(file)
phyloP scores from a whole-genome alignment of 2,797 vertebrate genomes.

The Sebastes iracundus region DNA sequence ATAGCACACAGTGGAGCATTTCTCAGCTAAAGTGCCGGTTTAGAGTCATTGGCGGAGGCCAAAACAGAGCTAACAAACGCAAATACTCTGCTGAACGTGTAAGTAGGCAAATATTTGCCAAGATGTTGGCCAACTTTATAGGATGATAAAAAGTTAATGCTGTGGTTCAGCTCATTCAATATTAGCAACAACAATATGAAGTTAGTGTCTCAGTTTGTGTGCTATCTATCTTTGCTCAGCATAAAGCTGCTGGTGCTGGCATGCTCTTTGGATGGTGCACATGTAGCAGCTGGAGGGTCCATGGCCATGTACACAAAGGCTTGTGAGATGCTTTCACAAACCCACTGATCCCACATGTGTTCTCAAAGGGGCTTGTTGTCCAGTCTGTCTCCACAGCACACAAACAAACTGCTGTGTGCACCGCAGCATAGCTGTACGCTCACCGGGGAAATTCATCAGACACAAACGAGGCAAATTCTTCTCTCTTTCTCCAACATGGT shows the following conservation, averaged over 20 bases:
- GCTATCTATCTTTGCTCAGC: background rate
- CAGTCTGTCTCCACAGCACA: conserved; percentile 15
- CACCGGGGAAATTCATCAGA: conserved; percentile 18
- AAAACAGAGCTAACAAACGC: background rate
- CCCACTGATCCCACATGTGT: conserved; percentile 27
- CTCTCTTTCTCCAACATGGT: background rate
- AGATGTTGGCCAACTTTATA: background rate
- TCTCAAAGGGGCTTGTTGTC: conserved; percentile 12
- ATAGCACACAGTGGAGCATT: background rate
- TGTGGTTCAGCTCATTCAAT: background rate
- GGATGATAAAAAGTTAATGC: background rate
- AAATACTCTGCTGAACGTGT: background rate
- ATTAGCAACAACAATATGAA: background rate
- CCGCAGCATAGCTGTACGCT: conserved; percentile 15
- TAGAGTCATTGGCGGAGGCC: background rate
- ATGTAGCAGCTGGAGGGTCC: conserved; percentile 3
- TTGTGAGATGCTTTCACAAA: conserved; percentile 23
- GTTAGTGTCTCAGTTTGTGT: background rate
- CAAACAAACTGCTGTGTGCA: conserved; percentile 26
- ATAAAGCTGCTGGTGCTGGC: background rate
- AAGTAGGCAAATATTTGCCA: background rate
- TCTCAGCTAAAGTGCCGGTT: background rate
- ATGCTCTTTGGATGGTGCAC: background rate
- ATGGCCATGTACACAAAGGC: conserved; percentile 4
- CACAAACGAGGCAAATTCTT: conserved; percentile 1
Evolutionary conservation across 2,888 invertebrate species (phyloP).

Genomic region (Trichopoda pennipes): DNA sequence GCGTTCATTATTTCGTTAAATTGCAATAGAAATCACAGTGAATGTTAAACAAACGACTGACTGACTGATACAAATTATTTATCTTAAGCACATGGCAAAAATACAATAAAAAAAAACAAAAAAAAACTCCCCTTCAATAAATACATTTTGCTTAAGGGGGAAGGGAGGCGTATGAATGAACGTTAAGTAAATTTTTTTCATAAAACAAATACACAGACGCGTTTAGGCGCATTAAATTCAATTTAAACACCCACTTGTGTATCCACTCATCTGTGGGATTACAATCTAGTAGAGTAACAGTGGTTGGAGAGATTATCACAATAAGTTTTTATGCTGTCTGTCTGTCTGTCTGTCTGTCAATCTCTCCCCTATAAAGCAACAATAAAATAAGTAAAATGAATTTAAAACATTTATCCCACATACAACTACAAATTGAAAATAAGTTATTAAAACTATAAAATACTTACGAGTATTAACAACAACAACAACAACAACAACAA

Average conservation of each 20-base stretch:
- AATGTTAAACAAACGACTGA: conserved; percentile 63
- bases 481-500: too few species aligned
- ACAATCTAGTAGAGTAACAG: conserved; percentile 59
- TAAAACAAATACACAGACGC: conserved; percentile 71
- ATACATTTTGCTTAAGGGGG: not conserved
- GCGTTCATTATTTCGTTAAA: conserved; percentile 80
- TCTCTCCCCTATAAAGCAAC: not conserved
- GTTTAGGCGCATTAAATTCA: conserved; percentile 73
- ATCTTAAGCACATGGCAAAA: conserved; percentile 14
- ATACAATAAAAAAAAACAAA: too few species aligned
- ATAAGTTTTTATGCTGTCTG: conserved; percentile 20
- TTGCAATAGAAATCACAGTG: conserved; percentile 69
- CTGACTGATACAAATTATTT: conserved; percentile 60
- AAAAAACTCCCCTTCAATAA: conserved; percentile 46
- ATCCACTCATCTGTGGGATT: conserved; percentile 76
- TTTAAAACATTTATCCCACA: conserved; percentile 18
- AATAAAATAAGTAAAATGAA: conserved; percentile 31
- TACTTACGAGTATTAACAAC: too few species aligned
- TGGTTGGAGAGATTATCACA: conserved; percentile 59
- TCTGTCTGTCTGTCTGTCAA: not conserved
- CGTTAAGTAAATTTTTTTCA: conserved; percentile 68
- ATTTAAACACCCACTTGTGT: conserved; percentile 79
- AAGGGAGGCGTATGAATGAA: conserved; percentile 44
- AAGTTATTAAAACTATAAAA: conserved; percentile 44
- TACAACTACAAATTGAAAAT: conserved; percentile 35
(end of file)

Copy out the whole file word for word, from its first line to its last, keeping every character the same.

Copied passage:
phyloP scores from a whole-genome alignment of 2,797 vertebrate genomes.

The Sebastes iracundus region DNA sequence ATAGCACACAGTGGAGCATTTCTCAGCTAAAGTGCCGGTTTAGAGTCATTGGCGGAGGCCAAAACAGAGCTAACAAACGCAAATACTCTGCTGAACGTGTAAGTAGGCAAATATTTGCCAAGATGTTGGCCAACTTTATAGGATGATAAAAAGTTAATGCTGTGGTTCAGCTCATTCAATATTAGCAACAACAATATGAAGTTAGTGTCTCAGTTTGTGTGCTATCTATCTTTGCTCAGCATAAAGCTGCTGGTGCTGGCATGCTCTTTGGATGGTGCACATGTAGCAGCTGGAGGGTCCATGGCCATGTACACAAAGGCTTGTGAGATGCTTTCACAAACCCACTGATCCCACATGTGTTCTCAAAGGGGCTTGTTGTCCAGTCTGTCTCCACAGCACACAAACAAACTGCTGTGTGCACCGCAGCATAGCTGTACGCTCACCGGGGAAATTCATCAGACACAAACGAGGCAAATTCTTCTCTCTTTCTCCAACATGGT shows the following conservation, averaged over 20 bases:
- GCTATCTATCTTTGCTCAGC: background rate
- CAGTCTGTCTCCACAGCACA: conserved; percentile 15
- CACCGGGGAAATTCATCAGA: conserved; percentile 18
- AAAACAGAGCTAACAAACGC: background rate
- CCCACTGATCCCACATGTGT: conserved; percentile 27
- CTCTCTTTCTCCAACATGGT: background rate
- AGATGTTGGCCAACTTTATA: background rate
- TCTCAAAGGGGCTTGTTGTC: conserved; percentile 12
- ATAGCACACAGTGGAGCATT: background rate
- TGTGGTTCAGCTCATTCAAT: background rate
- GGATGATAAAAAGTTAATGC: background rate
- AAATACTCTGCTGAACGTGT: background rate
- ATTAGCAACAACAATATGAA: background rate
- CCGCAGCATAGCTGTACGCT: conserved; percentile 15
- TAGAGTCATTGGCGGAGGCC: background rate
- ATGTAGCAGCTGGAGGGTCC: conserved; percentile 3
- TTGTGAGATGCTTTCACAAA: conserved; percentile 23
- GTTAGTGTCTCAGTTTGTGT: background rate
- CAAACAAACTGCTGTGTGCA: conserved; percentile 26
- ATAAAGCTGCTGGTGCTGGC: background rate
- AAGTAGGCAAATATTTGCCA: background rate
- TCTCAGCTAAAGTGCCGGTT: background rate
- ATGCTCTTTGGATGGTGCAC: background rate
- ATGGCCATGTACACAAAGGC: conserved; percentile 4
- CACAAACGAGGCAAATTCTT: conserved; percentile 1
Evolutionary conservation across 2,888 invertebrate species (phyloP).

Genomic region (Trichopoda pennipes): DNA sequence GCGTTCATTATTTCGTTAAATTGCAATAGAAATCACAGTGAATGTTAAACAAACGACTGACTGACTGATACAAATTATTTATCTTAAGCACATGGCAAAAATACAATAAAAAAAAACAAAAAAAAACTCCCCTTCAATAAATACATTTTGCTTAAGGGGGAAGGGAGGCGTATGAATGAACGTTAAGTAAATTTTTTTCATAAAACAAATACACAGACGCGTTTAGGCGCATTAAATTCAATTTAAACACCCACTTGTGTATCCACTCATCTGTGGGATTACAATCTAGTAGAGTAACAGTGGTTGGAGAGATTATCACAATAAGTTTTTATGCTGTCTGTCTGTCTGTCTGTCTGTCAATCTCTCCCCTATAAAGCAACAATAAAATAAGTAAAATGAATTTAAAACATTTATCCCACATACAACTACAAATTGAAAATAAGTTATTAAAACTATAAAATACTTACGAGTATTAACAACAACAACAACAACAACAACAA

Average conservation of each 20-base stretch:
- AATGTTAAACAAACGACTGA: conserved; percentile 63
- bases 481-500: too few species aligned
- ACAATCTAGTAGAGTAACAG: conserved; percentile 59
- TAAAACAAATACACAGACGC: conserved; percentile 71
- ATACATTTTGCTTAAGGGGG: not conserved
- GCGTTCATTATTTCGTTAAA: conserved; percentile 80
- TCTCTCCCCTATAAAGCAAC: not conserved
- GTTTAGGCGCATTAAATTCA: conserved; percentile 73
- ATCTTAAGCACATGGCAAAA: conserved; percentile 14
- ATACAATAAAAAAAAACAAA: too few species aligned
- ATAAGTTTTTATGCTGTCTG: conserved; percentile 20
- TTGCAATAGAAATCACAGTG: conserved; percentile 69
- CTGACTGATACAAATTATTT: conserved; percentile 60
- AAAAAACTCCCCTTCAATAA: conserved; percentile 46
- ATCCACTCATCTGTGGGATT: conserved; percentile 76
- TTTAAAACATTTATCCCACA: conserved; percentile 18
- AATAAAATAAGTAAAATGAA: conserved; percentile 31
- TACTTACGAGTATTAACAAC: too few species aligned
- TGGTTGGAGAGATTATCACA: conserved; percentile 59
- TCTGTCTGTCTGTCTGTCAA: not conserved
- CGTTAAGTAAATTTTTTTCA: conserved; percentile 68
- ATTTAAACACCCACTTGTGT: conserved; percentile 79
- AAGGGAGGCGTATGAATGAA: conserved; percentile 44
- AAGTTATTAAAACTATAAAA: conserved; percentile 44
- TACAACTACAAATTGAAAAT: conserved; percentile 35